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Development of a new soldier exoskeleton system finished its first stage with the completion of a study by Deakin University and Lockheed Martin.

Displayed at Land Forces Asia, the FORTIS exoskeleton is the culmination of a 12-month study into the human-biomechanical interaction, the distribution of weight loads and the use of rapid prototyping, virtual prototyping and virtual testing.

A spokesperson for Lockheed Martin told MONCh that the testing before building the system was essential to see if the combined human and exoskeleton solution would behave as predicted and had the ability to support heavy loads using a mechanical arm.

According to Deakin University the exoskeleton can increase productivity from anywhere between two to 27 times. FORTIS is not a powered system but uses joints at the hip, knees and ankles and has a series of counterweights at the back to take the weight of the hips.

The spokesperson said that this has effect of the user feeling virtually no weight. The development of FORTIS had taken is cue from the earlier effort with a system called HULK, which was the first system to demonstrate how to transfer weight to the ground to allow heavier loads in backpacks.

He said that the FORTIS test bed had allowed the development of exoskeletons to advance faster because whereas Lockheed Martin was at relatively low technology readiness levels a better understanding of the exoskeleton/biomechanical effects through working with Deakin University has given them the potential to continue to the next generation.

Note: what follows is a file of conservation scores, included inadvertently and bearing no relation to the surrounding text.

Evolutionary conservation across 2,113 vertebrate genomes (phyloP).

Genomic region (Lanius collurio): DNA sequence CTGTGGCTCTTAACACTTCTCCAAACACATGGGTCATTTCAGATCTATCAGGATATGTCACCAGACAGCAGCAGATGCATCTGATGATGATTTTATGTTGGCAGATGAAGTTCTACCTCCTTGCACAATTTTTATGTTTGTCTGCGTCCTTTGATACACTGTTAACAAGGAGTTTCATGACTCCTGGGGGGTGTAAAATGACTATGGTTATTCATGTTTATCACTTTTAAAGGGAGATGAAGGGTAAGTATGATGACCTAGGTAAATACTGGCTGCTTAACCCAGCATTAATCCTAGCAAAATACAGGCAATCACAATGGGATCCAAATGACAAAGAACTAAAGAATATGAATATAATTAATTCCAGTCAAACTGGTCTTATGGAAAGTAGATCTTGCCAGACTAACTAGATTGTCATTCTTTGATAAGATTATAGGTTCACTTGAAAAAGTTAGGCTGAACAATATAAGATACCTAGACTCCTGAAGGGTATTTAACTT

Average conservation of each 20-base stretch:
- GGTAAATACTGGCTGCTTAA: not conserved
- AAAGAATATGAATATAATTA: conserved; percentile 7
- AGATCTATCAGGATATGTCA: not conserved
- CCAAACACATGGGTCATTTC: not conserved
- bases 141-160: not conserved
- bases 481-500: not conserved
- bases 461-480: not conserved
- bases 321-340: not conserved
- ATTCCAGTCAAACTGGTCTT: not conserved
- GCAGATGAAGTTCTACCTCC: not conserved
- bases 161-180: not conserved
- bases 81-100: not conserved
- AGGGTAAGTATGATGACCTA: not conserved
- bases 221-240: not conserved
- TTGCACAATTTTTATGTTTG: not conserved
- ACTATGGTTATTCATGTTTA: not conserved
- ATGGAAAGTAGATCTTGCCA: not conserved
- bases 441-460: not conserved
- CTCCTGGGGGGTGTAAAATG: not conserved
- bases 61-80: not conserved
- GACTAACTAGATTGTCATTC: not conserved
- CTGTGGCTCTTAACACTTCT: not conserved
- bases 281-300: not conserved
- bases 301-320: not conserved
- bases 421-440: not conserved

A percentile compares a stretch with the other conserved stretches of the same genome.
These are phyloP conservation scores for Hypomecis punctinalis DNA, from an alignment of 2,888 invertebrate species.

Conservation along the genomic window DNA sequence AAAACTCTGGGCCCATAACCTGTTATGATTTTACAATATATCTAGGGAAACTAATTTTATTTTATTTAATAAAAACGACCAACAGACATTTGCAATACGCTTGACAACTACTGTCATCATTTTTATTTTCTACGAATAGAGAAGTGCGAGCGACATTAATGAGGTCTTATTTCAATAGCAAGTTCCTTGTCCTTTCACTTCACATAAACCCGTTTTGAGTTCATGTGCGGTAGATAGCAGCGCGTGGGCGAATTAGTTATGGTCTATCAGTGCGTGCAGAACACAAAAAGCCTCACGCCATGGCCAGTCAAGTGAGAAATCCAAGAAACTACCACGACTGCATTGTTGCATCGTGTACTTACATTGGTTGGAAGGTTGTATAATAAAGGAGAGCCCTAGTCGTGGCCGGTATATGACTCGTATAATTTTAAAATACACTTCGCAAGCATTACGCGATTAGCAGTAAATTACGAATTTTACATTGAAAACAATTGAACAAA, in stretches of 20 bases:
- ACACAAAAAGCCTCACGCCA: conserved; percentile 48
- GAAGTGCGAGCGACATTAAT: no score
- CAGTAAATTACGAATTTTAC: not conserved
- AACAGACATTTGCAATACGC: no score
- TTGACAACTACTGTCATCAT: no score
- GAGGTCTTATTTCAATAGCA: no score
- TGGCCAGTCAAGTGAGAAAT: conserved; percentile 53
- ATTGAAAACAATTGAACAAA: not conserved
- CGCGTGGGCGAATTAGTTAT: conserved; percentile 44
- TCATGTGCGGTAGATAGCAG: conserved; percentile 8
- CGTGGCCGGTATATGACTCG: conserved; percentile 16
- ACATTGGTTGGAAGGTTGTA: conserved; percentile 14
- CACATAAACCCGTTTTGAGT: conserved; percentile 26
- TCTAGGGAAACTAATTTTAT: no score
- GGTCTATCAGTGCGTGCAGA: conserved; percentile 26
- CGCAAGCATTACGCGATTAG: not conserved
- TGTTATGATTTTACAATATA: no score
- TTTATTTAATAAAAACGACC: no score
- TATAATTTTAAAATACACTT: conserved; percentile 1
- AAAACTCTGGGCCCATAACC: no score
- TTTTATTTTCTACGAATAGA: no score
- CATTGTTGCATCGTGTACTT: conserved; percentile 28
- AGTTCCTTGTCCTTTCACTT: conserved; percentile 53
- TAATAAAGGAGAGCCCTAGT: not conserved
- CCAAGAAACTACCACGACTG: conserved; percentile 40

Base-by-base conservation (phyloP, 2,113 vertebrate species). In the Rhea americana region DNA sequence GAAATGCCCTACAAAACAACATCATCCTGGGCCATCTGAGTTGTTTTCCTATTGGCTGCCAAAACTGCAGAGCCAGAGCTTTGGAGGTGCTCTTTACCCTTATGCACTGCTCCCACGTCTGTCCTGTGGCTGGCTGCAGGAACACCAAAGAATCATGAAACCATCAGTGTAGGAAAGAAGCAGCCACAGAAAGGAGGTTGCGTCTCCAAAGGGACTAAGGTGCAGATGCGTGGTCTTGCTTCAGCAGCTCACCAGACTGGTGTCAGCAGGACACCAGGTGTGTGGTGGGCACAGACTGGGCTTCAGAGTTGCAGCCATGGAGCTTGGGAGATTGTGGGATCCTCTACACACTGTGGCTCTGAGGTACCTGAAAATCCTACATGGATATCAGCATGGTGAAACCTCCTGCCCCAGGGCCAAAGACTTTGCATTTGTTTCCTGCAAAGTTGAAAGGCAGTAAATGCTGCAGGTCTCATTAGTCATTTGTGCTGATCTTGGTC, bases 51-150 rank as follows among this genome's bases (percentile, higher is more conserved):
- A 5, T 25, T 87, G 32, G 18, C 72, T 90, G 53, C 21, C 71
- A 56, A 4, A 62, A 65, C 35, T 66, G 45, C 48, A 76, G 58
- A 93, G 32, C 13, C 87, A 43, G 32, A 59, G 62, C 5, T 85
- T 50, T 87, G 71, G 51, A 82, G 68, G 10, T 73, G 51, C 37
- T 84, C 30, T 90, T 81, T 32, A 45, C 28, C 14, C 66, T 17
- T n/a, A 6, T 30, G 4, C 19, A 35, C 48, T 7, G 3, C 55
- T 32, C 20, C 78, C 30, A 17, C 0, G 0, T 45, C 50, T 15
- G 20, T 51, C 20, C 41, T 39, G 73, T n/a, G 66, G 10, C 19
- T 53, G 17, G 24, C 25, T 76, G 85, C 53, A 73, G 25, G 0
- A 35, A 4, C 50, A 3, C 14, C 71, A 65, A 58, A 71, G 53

But the spokesperson said that one of the key advances has been in software. Where HULK was slow to react to movements by the body, he said that now the delay in following is down to milliseconds in a new powered system called ONYX which is being developed in tandem with FORTIS.

Lockheed Martin provided Deakin University with funds to the tune of thousands of dollars and existing data and assisted with whatever help they needed. With the conclusion of the study the university will produce reports on the configuration and design options and how to improve durability.

The spokesperson said that the next step is to see more applications across the civil and military spectrum including in industries such as shipbuilding and mining. It is likely that an exoskeleton system will be used first in a commercial environment to be properly matured before use in the military.

The ONYX system is being developed with this in mind and information is being shared between it and FORTIS.

Tim Fish

 

(Photo: Tim Fish)

 

Development of a new soldier exoskeleton system finished its first stage with the completion of a study by Deakin University and Lockheed Martin. Key advances have been in software. Where HULK was slow to react to movements by the body, now the delay in following is down to milliseconds in a new powered system called ONYX which is being developed in tandem with FORTIS. (Photo: Tim Fish)

Key advances have been in software. Where HULK was slow to react to movements by the body, now the delay in following is down to milliseconds in a new powered system called ONYX which is being developed in tandem with FORTIS. (Photo: Tim Fish)

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